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Five Lifestyle Changes to Reduce Your Cancer Risk

If you could make just five simple lifestyle adjustments and lower your risk of dying from cancer, would you do it?

You can and you should!

Experts estimate that between one-third to one-half of all cancer cases can be prevented by modifying certain daily habits that increase our risk of developing cancer. Making changes to these habits can potentially reduce the risk of developing cancer.

Did you know a third of all cancers are preventable? Here are five simple lifestyle changes you can make that could considerably lower your cancer risk!

  1. Reduce your consumption of alcohol

Reducing your consumption of alcoholic beverages or cutting them out entirely can significantly lower your risk of several forms of cancer. Alcohol “has now been associated with five to six types of cancer,” Dr. Ernest Hawk, head of the Cancer Prevention and Population Sciences division at the University of Texas’s MD Anderson Cancer Center, told Fortune magazine. “We used to think there was a cardiologic benefit, but that’s largely been refuted.”

  1. Don’t smoke, and try to stay clear of secondhand smoke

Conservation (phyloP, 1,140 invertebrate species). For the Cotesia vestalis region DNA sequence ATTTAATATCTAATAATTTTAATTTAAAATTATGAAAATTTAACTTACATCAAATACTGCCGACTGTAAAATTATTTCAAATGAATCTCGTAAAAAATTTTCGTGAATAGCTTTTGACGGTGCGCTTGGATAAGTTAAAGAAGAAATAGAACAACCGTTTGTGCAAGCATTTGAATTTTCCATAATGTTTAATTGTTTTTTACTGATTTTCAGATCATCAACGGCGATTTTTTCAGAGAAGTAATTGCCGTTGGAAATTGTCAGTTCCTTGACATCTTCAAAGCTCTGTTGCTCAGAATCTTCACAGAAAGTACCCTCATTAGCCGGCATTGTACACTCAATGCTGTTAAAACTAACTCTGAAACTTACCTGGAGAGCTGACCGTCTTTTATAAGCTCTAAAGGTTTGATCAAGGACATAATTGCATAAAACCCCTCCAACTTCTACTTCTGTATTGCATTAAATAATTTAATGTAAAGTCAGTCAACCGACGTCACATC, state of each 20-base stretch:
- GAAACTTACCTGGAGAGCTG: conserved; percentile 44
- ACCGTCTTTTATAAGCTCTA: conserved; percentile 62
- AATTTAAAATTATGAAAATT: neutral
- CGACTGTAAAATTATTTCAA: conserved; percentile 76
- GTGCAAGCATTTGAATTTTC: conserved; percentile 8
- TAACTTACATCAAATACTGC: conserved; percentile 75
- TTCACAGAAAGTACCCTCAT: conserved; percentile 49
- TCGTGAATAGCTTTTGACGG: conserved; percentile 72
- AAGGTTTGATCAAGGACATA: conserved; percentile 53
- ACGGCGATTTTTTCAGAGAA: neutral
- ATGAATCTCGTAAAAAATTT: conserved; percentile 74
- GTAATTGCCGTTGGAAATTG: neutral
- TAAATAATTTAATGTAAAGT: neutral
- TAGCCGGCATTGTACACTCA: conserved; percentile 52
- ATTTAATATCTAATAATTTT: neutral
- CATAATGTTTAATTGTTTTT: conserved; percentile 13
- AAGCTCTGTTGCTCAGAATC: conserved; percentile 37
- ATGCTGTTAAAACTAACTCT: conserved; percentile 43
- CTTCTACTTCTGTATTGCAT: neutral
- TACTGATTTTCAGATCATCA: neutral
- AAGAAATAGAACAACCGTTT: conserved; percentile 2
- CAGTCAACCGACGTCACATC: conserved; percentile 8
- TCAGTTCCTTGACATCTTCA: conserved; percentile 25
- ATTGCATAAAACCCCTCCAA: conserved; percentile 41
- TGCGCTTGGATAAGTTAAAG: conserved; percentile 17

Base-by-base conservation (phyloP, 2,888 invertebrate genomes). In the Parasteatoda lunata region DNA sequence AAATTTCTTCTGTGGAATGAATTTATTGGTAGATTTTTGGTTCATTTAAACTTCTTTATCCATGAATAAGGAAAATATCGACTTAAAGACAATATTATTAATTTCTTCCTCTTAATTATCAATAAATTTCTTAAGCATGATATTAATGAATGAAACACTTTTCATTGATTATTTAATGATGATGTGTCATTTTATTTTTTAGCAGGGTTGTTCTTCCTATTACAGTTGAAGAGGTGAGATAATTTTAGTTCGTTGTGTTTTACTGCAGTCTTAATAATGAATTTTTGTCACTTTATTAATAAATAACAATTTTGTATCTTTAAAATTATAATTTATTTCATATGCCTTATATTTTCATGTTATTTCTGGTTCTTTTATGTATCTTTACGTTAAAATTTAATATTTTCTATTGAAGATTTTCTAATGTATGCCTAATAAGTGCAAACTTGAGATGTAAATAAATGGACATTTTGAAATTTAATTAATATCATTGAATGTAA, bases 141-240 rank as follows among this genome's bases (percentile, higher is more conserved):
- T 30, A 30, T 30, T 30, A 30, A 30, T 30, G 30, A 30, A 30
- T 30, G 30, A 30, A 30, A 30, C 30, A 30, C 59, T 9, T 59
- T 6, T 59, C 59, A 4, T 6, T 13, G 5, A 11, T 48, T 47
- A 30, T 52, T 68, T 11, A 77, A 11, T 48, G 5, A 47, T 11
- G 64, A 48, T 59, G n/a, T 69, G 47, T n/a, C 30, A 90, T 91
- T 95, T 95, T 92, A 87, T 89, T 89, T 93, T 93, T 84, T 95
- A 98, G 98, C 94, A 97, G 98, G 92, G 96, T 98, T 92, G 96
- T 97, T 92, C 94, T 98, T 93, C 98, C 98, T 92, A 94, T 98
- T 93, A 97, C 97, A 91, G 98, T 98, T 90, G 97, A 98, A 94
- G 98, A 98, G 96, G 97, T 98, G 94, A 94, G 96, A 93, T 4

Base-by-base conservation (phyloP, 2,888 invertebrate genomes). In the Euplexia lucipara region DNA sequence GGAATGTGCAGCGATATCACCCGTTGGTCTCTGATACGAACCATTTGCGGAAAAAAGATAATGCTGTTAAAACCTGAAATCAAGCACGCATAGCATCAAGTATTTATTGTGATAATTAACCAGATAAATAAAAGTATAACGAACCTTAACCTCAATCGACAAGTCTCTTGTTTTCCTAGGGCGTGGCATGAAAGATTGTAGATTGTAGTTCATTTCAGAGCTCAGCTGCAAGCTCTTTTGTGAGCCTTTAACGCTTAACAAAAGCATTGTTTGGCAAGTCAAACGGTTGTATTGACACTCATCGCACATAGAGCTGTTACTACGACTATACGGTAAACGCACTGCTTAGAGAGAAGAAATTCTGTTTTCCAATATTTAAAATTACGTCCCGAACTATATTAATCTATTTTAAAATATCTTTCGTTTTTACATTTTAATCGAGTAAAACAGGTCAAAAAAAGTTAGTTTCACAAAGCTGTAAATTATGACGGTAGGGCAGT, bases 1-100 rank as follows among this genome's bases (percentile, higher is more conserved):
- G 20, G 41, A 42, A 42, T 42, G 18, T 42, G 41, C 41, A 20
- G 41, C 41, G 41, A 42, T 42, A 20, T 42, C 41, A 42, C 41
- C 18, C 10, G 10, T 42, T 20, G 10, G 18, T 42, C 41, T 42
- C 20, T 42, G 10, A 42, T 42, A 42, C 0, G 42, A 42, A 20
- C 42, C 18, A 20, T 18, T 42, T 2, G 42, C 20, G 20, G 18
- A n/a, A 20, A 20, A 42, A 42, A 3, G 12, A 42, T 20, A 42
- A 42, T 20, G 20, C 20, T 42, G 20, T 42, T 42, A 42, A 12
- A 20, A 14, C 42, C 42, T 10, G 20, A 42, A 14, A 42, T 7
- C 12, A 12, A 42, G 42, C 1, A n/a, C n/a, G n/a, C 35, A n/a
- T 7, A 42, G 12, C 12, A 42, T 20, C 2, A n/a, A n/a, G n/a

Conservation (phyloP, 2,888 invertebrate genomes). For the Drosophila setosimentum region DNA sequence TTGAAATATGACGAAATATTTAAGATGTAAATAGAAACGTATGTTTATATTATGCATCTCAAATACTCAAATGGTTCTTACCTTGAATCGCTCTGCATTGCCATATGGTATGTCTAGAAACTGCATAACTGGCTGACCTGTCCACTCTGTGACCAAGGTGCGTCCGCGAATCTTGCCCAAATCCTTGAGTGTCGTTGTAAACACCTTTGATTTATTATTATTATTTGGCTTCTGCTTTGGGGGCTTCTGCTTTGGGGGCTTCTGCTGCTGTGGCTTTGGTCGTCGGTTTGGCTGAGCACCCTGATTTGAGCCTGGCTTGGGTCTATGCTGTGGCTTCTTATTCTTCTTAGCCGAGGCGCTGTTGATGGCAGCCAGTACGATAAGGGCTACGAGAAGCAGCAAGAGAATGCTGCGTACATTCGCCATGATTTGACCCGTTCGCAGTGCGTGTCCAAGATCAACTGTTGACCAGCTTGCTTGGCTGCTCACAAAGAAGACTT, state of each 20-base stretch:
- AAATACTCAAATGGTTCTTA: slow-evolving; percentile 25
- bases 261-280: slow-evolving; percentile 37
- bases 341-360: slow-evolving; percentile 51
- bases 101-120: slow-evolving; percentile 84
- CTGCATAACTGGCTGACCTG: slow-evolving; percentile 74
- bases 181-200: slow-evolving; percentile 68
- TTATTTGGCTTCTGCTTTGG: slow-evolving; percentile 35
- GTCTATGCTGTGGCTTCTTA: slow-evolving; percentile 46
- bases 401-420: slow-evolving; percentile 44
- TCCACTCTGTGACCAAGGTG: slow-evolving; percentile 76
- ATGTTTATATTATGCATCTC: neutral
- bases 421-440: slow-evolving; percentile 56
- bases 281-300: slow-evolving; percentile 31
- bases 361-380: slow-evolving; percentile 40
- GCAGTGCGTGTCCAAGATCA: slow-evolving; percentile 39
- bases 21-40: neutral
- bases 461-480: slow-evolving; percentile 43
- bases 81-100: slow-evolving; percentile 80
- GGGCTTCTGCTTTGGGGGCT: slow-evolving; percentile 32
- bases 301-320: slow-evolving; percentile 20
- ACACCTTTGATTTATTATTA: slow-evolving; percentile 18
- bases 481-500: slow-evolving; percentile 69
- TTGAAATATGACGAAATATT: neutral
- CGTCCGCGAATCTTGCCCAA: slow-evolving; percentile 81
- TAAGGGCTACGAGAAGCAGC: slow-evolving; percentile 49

Smoking is bad for your health—especially for your lungs. That’s not news. But despite widespread knowledge of the fact, 14% to 15% of the population still smokes. Besides being linked to lung cancer, smoking can also lead to other types of cancer like pancreatic and bladder. Secondhand smoke can also be deadly. It’s responsible for nearly 7,500 lung cancer deaths annually among US adults who don’t smoke, according to the CDC. Nonsmokers who are exposed to secondhand smoke increase their lung cancer risk by 20% to 30%. So avoid it like the plague.

  1. Lose weight and get regular exercise

Experts say that losing weight and staying active will improve your heart health and help keep your blood pressure under control and reduce your risk of developing cancer in the future.

  1. Minimize sun exposure and avoid tanning beds

When it comes to sun safety, cancer experts recommend the following:

  • Wear protective clothing.
  • Avoid going out in the heat of the day.
  • Wear sunscreen every day.

Also, avoid artificial tanning beds; they can be just as dangerous or even more so than the sun since the UV rays in such devices is more intense and focused directly on your skin.

  1. Know your family’s risk

The experts all agree that even if it is uncomfortable, it is good to know if you have a history of cancer in your family. But it’s particularly crucial to be aware of cancer history among first-degree relatives—parents, siblings, and children. If you have relatives with cancer, let your primary care provider know.

You’ll likely be screened earlier than recommended and maybe more often for that type of cancer – this is particularly true with breast and prostate cancer that do have genetic predispositions.

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